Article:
In the Ann Arbor / Ypsilanti area, probably all over Michigan, you can find local big box grocery stores stocked with them. I even found them as early as the first week of February. At places like these, you can find fillings like strawberry, lemon, or custard, but you probably won’t find the traditional flavors like prune or rosehip. Prune you’re more likely to find, but you have to work to find rosehip. Again, if you don’t know, rosehips are the fruit of the rose. When you leave the rose on the bush (particularly Rugosa roses) and allow it to wither, what eventually develops is a rosehip. They kinda look like those tiny tomatoes you find at the grocery, but on a rose bush. And in case you were wondering, they are very, very, very high in vitamin C.
There are several places around here where you can find some paczkis. All the big grocery stores have them — Kroger, Meijer, and Busch’s — and some other specialty establishments like Plum Market and the renowned Zingerman’s. Normally, I go to Copernicus Deli (where you can find some rosehip), but this year I got my first sampling of the goods from Ypsilanti’s Dom Bakeries. They were already my favorite donut shop in town (their apple fritters are ridiculously good!), but I never thought to stop in for some paczkis. But I’ll be heading to Copernicus this morning anyway to get some rose ones due to a special request from a Michigan ex-pat down in Key West.
So, if you have a Polish neighborhood in town, be sure to go on a hunt for paczkis today. Better yet, make a trip down to Hamtramck, MI and participate in the festivities throughout the day (I really should work for the Michigan tourist board). Don’t deprive yourself of this yearly event of sweet, deep-fried culture. And be sure to visit me on Facebook — I’m up to 7 likes now!
It’s Valentine’s Day and I’m sick again. So I’m here on the sofa drinking tea and watching Martha Stewart. And for whatever reason I start thinking to myself, “Waterlily, we certainly have a lot of Pisco.” Now what else can you do with Pisco that isn’t a Pisco Sour? If you don’t know, Pisco is essentially a brandy made from grapes that is particular to Chile and Peru. Kinda like champagne, there is debate about what can be called pisco, depending on the origin of the grapes. According to Chilean law, for a spirit to be called pisco, it must be made from muscat grapes from particular regions of Chile (regions 3 and 4 to be exact). Anything else will not be recognized as pisco. Of course, don’t tell that to any Peruvians since there is an actual town called Pisco, which is the origin of the brandy.
After a trip through the kitchen, I came up with some rhubarb syrup, pisco, cognac, rum, and lime juice. What I can up with is kinda like a Sidecar. And since it’s Valentine’s Day, I christen this drink the Rhisco Kiss. Here’s what you need:
- 2 oz. Pisco
- 2 oz. Rhubarb syrup
- 1 oz. brandy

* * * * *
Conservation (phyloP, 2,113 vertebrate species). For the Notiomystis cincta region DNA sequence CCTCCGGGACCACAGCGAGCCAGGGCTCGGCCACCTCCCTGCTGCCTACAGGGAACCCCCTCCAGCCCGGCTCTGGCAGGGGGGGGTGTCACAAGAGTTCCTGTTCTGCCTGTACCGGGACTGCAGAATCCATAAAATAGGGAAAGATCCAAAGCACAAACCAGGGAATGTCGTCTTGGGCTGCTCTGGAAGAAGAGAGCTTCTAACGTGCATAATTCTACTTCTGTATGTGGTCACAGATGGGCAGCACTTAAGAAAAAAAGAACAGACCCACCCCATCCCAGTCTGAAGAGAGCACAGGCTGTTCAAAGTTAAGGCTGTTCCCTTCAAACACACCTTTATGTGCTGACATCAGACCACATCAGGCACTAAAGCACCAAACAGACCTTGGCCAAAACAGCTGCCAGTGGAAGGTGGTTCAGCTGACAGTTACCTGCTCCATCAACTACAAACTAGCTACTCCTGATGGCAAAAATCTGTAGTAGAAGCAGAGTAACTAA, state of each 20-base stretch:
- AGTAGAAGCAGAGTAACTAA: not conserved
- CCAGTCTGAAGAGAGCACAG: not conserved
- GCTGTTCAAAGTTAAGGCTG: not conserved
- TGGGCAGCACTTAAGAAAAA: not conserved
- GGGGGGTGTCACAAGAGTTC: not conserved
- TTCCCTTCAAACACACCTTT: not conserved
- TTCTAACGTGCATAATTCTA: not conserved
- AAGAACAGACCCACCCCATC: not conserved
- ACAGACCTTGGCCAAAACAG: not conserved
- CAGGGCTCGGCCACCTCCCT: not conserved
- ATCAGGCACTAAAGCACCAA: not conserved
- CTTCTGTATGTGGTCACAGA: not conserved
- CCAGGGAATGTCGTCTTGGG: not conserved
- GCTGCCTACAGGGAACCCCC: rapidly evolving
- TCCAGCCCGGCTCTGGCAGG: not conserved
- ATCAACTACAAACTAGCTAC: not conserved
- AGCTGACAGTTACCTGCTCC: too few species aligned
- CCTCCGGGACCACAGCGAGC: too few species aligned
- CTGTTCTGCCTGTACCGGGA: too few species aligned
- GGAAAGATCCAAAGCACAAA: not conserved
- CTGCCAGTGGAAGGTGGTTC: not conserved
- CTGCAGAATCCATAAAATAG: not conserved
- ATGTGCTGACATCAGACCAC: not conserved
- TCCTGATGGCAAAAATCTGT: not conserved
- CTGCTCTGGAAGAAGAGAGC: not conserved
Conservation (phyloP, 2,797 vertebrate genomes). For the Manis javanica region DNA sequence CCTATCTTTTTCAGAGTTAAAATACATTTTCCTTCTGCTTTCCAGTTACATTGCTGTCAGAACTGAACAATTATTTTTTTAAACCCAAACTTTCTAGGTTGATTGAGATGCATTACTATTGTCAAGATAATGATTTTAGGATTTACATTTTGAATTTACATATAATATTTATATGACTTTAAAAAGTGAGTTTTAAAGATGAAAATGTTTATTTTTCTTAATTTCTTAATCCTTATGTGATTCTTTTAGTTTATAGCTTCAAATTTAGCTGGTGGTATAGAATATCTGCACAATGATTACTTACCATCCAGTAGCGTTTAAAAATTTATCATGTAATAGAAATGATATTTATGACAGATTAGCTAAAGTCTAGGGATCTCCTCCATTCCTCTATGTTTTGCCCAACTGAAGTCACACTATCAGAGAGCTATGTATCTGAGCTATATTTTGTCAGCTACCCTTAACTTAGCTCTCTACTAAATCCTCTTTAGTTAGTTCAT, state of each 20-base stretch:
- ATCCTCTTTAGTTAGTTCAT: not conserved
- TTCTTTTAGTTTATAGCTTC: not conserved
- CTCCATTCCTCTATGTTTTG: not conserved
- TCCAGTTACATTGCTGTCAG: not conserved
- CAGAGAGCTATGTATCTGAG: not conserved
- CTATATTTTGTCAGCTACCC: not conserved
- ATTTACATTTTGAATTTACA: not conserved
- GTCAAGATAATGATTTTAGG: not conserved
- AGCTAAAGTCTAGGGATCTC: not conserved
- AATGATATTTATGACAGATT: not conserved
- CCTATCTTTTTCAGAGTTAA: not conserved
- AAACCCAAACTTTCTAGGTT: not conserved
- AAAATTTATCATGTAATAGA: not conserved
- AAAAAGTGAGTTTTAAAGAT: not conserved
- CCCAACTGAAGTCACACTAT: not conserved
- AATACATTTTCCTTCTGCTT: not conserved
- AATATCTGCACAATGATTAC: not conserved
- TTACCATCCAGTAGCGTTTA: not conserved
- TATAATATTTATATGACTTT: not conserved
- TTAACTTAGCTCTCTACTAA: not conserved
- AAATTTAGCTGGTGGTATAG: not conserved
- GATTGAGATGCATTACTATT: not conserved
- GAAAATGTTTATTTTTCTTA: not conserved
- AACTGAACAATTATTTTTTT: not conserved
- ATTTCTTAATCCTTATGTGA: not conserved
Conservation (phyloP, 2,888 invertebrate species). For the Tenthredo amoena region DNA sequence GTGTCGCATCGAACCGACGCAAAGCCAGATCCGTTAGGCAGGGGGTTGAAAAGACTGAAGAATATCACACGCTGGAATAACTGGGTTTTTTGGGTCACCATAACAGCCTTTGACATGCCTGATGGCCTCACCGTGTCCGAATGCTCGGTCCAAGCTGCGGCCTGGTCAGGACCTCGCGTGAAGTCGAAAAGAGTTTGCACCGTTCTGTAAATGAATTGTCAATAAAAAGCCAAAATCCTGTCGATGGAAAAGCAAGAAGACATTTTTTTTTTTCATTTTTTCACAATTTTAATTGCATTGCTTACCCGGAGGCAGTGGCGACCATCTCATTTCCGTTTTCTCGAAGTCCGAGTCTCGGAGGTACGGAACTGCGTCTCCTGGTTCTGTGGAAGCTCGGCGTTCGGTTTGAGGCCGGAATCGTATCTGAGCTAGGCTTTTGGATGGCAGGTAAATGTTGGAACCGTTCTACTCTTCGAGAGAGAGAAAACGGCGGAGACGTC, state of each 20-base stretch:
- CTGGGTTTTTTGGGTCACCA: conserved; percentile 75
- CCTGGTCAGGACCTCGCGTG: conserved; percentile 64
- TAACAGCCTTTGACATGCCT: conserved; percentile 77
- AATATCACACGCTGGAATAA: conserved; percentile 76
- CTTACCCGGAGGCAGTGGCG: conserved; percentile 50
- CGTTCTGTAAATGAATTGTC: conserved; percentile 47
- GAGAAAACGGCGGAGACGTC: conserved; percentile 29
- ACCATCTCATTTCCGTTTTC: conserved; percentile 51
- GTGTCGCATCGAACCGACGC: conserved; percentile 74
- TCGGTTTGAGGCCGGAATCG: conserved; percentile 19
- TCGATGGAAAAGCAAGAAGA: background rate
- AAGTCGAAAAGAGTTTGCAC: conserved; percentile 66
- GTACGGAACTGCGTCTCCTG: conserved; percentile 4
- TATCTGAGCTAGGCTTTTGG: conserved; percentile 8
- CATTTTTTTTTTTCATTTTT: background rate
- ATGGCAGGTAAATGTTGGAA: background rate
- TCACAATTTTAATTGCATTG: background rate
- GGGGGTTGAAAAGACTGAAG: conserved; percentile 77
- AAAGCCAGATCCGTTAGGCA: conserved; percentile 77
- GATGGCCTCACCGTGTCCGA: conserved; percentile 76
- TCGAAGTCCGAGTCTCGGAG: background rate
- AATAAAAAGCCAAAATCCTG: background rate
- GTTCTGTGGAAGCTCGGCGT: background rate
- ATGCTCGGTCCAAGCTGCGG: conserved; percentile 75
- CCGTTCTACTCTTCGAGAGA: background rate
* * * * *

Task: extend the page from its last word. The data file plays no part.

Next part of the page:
- 1 oz. rum
- juice of 1/2 lime
Line the rim of a martini glass with some sugar. Shake all ingredients in a cocktail shaker to combine. Strain into the glass and drink up!
Notes — I get a lot of my booze know-how from drinking experience and from the program Three Sheets. It aired on the Mojo network a few years ago, and after that network went belly up, it made the rounds on several other channels. I lost track of it after that, but what I liked about the show was that you got a chance to actually learn about different cultures, traditions, and the booze that they drink. I’ve seen a couple of newer versions of the program, but they focus more on drinking than on culture. I haven’t been as enamored about those shows as I am with Three Sheets. If you get a chance check them out. It’s on Hulu and YouTube and the like. I’ll post a video of the Chilean show on my Facebook page, so go visit me there and like my page. I’m up to five likes now!
So I’m having one of those days. Actually it’s been a couple of days. Last night, I had one of my worst games in recent memory (I play in a local volleyball league). And it’s now spilled over to today. I’m working on a couple of birthday cakes for the weekend and nothing ever looked quite the way they are supposed to. The ingredients weren’t mixing correctly, the batter looked weird, and then they weren’t baking right. And then it hit me halfway through the baking time — I never added any sugar! Nice. Ever wonder what cakes without sugar look like? Feast your eyes!
I just started a Facebook page for Jereme’s Kitchen so stop by and like my page because it’s just me so far! I added a widget at the bottom of the sidebar. It’s so sad — number of likes = 1 🙂
So this is a little late, and I apologize. As I said in my last post, I’ve been having issues with the editing software on here. I did a little adjusting of the settings here and there and I think I’m set.
No pictures of Daisy or Cooper this time. But since Groundhog Day is February 2, I did include some pics from Punxsutawney, PA. We made a stop there on the way moving from Maine back to Michigan. It was a little bit out of the way (well a lot out of the way, and it was especially difficult driving a moving truck on those twisty mountain roads), but I couldn’t resist meeting the famous groundhog!
In addition to Groundhog Day, we celebrate National Cherry Month, National Grapefruit Month, National Hot Breakfast Month, National Macadamia Nut Month, and National Snack Food Month. Plus we get National Pancake Week during the last week of the month! Here are some of the fun holidays (along with some links, as always) we have this month:
1 – Baked Alaska Day
3 – Carrot Cake Day
4 – Stuffed Mushroom Day
8 – Molasses Bar Day
9 – Bagels and Lox Day
11 – Peppermint Patty Day
12 – Plum Pudding Day
13 – Tortellini Day
14 – Cream-filled Chocolates Day, Valentine’s Day
15 – Gumdrop Day
16 – Almond Day
17 – Indian Pudding Day
19 – Chocolate Mint Day
20 – Cherry Pie Day
21 – Sticky Bun Day
22 – Cook a Sweet Potato Day, Margarita Day
23 – Banana Bread Day
24 – Tortilla Chip Day
25 – Chocolate-Covered Peanuts Day, Clam Chowder Day
26 – World Pistachio Day
27 – Strawberry Day, Kahlua Day!
I was hoping to post this sooner, but I was having some problems with editing. For whatever reason none of my revisions were saved and I was trying to figure out what I was doing wrong. Eventually I figured it out so I apologize for being behind on posts. But I digress. . . On to my story. . .